Inception is the type of movie where people walk away scratching their heads. Most people. I watched it when it first came out, enjoyed it for what it was, and moved on. (My brother, on the other hand, wasn’t such a fan.) It’s a “cerebral” thriller where the environment itself tells as much (or more) of the story as the characters. The premise surrounds a man who can extract information from another person’s subconscious via a cocktail of drugs and a carefully constructed “dream.” He brings a “Get Shorty” group of people in with him where they directly talk to the dreamer’s mind and find information, therefore performing an “extraction.” While the possibilities for creative enterprise is boundless, the movie pares all creative deviation to the story at hand, which is great for the masses and thus made for a somewhat accessible movie. While I understand why, the possibilities were literally endless for subject matter.
The content, on the other hand, is not only a throwback to “Weird Fiction” stories from the early 20th century, but also pays direct homage to the writer H.P. Lovecraft via dialogue and imagery. I watched the movie a second time yesterday, and was surprised by the correlation.
As any Lovecraftian scholar would know, Lovecraft’s body of writing comes in three parts. While he’s most known for his Elder Gods and Cthulhu Mythos (along with his encouragement for everyone to write as much as they wanted in his universe), he also had Poe-esque scifi mysteries (where his writing began) and, between the two, a bout of dream-fiction that covered drug-induced worldbuilding (from the narrator, not the author) and the idea that the mind was much larger, and much more capable, than we give it credit for.
(I’m no Lovecraftian scholar. That was tongue-in-cheek.)
So Inception is about the Extraction crew implanting a thought inside a person’s head, which is the opposite of Extraction, and therefore much more difficult. The creator must dive into a dream with the “victim,” then take that victim deeper, into a second dream, and finally into a third dream, where the actions of the previous two dreams become a part of the person’s own thought patterns. If a person goes too deep, he risks staying in the subconscious for years, growing old, and possibly dying before he can wake up.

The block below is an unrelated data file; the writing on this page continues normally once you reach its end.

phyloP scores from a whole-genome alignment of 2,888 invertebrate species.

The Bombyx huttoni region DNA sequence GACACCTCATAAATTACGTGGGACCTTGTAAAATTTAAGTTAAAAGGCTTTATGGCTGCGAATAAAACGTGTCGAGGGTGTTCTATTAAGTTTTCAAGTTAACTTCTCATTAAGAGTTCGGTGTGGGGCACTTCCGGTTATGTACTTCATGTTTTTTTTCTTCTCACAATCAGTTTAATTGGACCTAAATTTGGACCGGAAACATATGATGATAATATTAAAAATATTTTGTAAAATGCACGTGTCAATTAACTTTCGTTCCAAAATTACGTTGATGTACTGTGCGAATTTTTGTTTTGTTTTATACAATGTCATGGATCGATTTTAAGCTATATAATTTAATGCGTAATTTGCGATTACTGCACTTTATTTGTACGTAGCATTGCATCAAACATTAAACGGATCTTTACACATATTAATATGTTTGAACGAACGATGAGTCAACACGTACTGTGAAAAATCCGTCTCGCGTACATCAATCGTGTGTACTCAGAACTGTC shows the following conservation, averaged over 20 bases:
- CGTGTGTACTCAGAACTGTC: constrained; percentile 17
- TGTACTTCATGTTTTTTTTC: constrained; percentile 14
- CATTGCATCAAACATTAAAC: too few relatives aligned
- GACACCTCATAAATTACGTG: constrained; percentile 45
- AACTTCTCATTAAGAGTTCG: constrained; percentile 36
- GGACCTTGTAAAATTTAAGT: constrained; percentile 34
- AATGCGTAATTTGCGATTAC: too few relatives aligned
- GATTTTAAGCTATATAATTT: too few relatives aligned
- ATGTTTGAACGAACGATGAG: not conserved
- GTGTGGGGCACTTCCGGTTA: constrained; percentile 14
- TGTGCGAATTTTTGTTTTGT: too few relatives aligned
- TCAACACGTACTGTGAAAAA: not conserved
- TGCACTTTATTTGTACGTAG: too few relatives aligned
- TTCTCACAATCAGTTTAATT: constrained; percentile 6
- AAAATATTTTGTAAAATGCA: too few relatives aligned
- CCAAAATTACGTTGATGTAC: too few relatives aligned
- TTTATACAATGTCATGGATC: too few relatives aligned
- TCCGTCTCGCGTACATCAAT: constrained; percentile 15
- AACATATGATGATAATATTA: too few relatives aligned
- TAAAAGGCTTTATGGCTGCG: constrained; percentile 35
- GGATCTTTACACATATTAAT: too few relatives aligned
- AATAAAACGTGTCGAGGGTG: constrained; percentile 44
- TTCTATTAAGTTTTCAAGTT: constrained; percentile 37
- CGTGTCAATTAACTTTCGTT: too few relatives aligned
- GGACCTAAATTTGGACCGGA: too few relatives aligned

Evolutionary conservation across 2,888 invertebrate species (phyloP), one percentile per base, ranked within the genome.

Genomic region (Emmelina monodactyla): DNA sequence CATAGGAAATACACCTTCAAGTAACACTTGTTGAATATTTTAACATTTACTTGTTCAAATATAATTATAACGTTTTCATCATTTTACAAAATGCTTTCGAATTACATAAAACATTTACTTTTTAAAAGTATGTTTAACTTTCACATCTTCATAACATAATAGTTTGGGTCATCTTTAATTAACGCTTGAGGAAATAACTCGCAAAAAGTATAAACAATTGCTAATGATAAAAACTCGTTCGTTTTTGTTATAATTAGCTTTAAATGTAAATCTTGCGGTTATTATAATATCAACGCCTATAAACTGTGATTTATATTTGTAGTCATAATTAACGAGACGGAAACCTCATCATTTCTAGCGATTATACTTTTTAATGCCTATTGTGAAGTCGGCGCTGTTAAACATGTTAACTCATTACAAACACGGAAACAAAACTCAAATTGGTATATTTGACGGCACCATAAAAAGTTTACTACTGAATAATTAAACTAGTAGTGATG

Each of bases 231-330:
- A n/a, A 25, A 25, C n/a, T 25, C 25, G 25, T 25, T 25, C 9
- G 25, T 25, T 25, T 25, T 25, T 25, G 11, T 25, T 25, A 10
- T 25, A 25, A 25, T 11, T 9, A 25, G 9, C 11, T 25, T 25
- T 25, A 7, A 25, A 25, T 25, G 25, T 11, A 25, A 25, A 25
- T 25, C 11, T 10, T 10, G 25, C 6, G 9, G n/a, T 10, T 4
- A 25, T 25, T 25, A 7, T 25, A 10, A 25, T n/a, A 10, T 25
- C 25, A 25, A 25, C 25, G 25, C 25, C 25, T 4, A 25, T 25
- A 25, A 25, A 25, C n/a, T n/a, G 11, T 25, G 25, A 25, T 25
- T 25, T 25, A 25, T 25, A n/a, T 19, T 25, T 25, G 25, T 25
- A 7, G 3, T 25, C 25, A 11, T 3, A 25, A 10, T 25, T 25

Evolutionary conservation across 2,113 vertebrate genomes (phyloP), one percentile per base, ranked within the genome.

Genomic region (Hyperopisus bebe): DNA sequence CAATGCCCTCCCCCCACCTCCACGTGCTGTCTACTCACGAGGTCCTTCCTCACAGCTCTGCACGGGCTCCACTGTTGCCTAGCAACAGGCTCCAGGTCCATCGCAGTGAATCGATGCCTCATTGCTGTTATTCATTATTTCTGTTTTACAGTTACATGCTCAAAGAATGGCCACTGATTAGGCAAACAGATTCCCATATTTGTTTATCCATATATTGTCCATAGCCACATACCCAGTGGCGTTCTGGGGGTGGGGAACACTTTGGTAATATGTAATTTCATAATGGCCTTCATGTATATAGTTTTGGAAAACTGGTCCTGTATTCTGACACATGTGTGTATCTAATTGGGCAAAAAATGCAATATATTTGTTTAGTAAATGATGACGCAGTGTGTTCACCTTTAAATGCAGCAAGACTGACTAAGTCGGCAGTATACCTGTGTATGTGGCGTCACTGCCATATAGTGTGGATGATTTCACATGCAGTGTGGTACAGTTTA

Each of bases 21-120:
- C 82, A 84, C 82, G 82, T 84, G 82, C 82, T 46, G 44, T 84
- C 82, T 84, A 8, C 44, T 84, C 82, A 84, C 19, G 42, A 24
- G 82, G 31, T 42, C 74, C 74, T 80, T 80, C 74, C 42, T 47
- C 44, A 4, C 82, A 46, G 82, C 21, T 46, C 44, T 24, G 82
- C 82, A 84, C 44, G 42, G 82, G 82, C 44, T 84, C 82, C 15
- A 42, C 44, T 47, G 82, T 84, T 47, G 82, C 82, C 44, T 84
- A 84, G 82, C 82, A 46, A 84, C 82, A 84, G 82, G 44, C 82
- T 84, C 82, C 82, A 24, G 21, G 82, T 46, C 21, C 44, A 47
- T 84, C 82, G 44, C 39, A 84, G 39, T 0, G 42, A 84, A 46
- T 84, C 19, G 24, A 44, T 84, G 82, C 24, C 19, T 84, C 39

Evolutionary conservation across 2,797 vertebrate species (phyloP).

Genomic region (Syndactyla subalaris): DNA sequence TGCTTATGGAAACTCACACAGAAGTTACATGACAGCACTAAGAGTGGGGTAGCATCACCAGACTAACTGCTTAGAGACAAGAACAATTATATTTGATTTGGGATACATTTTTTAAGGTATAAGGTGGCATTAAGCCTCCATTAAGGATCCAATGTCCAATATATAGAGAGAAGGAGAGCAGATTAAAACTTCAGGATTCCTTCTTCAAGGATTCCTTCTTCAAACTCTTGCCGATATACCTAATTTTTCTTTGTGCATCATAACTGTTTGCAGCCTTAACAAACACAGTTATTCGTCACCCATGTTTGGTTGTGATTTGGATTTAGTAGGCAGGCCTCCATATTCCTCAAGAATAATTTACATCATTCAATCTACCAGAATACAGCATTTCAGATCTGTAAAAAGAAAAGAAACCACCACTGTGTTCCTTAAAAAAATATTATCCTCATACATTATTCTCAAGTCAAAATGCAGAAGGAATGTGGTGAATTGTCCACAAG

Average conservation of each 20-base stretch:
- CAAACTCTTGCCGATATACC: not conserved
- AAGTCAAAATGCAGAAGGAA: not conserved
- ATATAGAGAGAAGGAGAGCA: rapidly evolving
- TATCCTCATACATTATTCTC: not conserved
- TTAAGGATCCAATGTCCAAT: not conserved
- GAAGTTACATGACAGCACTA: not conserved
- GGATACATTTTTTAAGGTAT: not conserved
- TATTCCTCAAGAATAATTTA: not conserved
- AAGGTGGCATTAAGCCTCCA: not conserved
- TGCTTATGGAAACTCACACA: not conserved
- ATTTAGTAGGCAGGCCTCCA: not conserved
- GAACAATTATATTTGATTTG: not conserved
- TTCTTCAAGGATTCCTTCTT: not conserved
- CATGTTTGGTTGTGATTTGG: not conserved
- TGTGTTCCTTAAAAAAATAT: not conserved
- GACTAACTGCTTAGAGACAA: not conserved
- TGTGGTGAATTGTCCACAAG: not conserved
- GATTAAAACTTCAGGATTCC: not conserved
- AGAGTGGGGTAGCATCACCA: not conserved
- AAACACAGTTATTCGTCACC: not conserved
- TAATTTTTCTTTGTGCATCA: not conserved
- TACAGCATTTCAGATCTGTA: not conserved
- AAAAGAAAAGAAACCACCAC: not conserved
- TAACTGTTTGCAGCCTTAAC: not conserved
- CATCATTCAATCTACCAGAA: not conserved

I won’t give away too many spoilers, but the character Cobb (DeCaprio’s character) firmly believes he can traverse the tricky terrain of multiple dream-lapses because he and his wife had traveled those spaces before, and ultimately got stuck in the depths of the subconscious.
Technicalities arise, the crack team of Extractioners share dream after dream, the director keeps rainbows and unicorns somehow out of the dream-places, and the idea of “Mind Palaces” is repeated over and over. Cobb is quintessentially Lovecraftian, with his unmentionable terror at whether he’s living in reality or a dream, his “haunting” wife who follows him through every situation to cause trouble, and his deep-seated romantic attitude toward life: Love is bigger than everything else. To a detriment.
With throwbacks to Celephais and the Dream Quest of Unknown Kadath (And The Dreams in the Witch House, but much less so), director Christopher Nolan pulls information directly from the texts to meld and develop Cobb: he suffers a kind of madness, he is visited by his own horrors, he has created a prison to keep out the truth of what has happened in his life, etc. He even walks, in the deepest part of his subconscious, a crumbling world he and his wife made, together, with all the uneasiness of a Beksinski painting. (See pic below and compare to Inception art based on imagery found within the movie)
Another moment I nearly missed was when Ariadne (Ellen Pages’ character) looked at Cobb and said, “He’s the man outside of time.” This line, while not directly quotable from Lovecraft’s stories, is so similar to titles from his novels and similar in construction to early 1900’s speech patterns it’s likely not a coincidence. With titles like “The Colour Out of Space,” “The Man of Stone,” and “The Shadow Out of Time,” the line seems off-setting in its original context (although in the movie Ariadne is a college student and given her place as a dream architect in the team, speculation standing, she could have been reading Lovecraft as an elective due to her specific interests).
Lovecraft dove heavily into dream imagery and ideas, and with this very specific type of movie, it’s surprising if Nolan DIDN’T take a page out of the writer’s book to create his world.
I avoided going into much detail from the short stories I used for example.I highly recommend researching any and all of these stories, as they are available online.
If you disagree, I’d love to hear your thoughts.